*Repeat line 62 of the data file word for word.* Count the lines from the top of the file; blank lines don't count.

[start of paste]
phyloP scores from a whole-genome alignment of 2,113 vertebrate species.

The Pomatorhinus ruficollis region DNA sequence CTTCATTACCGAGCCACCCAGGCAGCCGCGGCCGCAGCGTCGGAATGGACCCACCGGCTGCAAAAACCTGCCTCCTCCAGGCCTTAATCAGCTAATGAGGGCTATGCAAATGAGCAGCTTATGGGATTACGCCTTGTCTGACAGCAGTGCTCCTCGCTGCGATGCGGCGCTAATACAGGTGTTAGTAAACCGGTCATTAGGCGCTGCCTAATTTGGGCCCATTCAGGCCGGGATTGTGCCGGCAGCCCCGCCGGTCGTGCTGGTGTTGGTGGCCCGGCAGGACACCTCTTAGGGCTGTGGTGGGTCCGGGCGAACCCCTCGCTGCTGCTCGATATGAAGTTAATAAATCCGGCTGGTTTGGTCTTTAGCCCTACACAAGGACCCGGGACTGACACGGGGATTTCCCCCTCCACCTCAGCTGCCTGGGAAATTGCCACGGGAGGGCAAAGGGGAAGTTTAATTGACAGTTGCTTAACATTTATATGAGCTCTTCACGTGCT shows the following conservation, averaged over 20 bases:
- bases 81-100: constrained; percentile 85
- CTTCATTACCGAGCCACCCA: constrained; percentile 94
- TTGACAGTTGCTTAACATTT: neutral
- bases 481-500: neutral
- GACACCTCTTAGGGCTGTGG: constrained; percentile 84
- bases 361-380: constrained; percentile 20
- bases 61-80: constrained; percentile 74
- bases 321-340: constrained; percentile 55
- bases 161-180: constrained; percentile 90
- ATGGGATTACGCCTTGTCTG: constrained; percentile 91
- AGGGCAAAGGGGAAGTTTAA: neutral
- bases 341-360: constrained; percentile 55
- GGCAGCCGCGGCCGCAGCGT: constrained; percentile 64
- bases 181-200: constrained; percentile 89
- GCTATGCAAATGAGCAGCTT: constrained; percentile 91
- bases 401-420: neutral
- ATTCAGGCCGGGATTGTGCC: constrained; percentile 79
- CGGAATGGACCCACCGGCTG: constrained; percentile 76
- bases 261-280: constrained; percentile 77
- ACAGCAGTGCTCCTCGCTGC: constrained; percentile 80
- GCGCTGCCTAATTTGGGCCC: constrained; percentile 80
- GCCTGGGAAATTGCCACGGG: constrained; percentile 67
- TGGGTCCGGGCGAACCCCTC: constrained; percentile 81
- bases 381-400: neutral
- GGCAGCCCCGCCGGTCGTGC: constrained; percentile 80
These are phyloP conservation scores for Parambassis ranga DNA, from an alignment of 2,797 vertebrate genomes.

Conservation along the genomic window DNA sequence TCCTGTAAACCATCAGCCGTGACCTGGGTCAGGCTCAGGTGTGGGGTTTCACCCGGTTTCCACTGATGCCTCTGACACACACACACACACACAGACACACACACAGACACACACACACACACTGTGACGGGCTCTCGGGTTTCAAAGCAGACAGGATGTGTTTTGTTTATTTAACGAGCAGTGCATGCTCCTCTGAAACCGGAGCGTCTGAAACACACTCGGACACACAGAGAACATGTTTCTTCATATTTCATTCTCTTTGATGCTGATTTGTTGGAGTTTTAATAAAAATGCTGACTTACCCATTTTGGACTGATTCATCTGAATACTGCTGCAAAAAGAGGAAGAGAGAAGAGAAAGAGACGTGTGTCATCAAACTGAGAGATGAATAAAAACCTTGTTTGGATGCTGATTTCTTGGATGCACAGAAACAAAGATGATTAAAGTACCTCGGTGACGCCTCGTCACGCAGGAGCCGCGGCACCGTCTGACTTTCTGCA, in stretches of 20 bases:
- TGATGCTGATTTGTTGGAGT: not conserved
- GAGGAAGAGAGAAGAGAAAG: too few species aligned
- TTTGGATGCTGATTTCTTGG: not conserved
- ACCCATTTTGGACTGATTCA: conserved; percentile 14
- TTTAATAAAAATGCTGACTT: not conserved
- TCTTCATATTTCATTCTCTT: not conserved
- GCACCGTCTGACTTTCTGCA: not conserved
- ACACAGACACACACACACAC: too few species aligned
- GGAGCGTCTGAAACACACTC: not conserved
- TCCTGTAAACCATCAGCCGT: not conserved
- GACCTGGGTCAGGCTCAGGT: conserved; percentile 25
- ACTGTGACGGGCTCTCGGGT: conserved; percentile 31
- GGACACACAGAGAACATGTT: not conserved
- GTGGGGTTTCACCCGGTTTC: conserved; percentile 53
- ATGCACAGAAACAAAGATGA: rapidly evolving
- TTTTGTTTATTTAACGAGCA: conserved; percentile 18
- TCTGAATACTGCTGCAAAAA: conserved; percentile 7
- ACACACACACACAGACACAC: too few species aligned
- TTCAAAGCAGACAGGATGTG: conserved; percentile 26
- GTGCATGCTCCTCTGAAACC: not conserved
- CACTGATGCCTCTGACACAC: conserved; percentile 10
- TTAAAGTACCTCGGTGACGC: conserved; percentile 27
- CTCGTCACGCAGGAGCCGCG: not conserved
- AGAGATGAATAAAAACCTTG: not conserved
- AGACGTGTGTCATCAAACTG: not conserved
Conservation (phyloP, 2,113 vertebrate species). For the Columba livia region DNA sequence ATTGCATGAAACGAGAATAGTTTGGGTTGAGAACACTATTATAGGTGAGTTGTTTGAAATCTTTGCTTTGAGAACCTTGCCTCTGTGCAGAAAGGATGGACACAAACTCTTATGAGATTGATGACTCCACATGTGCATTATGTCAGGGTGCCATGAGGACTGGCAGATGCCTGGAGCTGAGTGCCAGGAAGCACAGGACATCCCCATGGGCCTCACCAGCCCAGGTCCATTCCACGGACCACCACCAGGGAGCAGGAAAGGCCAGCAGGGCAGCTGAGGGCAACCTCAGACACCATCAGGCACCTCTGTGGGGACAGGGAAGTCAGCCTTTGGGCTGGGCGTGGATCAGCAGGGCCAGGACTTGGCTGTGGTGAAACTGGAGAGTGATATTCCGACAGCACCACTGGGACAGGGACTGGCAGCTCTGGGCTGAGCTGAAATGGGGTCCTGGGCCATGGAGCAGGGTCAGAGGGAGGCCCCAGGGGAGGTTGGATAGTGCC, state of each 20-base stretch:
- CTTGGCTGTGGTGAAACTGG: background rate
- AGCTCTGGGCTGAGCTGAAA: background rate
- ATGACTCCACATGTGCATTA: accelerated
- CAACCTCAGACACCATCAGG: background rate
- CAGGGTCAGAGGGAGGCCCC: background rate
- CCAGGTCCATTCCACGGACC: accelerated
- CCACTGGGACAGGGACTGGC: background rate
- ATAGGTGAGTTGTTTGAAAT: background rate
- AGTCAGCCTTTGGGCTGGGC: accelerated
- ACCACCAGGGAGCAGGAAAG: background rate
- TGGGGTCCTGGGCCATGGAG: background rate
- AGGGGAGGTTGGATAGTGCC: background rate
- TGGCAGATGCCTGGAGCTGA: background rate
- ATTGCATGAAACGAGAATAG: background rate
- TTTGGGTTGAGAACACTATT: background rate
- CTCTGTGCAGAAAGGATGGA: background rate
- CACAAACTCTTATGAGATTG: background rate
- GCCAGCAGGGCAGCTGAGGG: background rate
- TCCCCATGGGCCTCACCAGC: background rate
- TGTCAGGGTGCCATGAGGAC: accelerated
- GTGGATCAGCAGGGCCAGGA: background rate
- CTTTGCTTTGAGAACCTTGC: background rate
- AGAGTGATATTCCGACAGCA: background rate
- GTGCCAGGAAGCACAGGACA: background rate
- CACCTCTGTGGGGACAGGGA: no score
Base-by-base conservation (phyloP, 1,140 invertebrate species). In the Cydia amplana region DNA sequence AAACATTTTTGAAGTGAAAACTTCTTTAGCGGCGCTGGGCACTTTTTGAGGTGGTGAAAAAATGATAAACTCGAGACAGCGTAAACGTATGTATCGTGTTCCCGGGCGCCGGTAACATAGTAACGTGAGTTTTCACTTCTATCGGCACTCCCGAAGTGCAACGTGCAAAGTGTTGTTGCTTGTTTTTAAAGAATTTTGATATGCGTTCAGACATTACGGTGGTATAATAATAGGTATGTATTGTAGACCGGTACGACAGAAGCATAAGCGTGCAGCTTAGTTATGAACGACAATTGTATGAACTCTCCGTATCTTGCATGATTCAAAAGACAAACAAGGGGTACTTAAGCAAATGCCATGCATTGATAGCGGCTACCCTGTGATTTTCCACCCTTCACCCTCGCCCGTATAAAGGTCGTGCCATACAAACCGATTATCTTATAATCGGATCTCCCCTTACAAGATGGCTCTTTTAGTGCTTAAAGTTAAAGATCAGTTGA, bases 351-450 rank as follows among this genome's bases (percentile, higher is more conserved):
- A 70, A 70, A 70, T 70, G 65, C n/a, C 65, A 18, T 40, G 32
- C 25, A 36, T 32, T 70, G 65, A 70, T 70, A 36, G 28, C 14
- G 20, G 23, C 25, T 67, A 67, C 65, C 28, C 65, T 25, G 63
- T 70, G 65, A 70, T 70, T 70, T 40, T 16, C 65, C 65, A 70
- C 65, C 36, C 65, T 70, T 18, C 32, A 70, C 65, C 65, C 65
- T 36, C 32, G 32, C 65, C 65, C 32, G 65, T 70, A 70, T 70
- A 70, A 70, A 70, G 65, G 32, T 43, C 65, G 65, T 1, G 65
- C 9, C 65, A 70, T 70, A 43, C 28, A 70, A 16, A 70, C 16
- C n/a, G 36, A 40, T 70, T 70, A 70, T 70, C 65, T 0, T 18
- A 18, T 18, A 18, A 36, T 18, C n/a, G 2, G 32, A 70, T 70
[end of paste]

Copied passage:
- CCACTGGGACAGGGACTGGC: background rate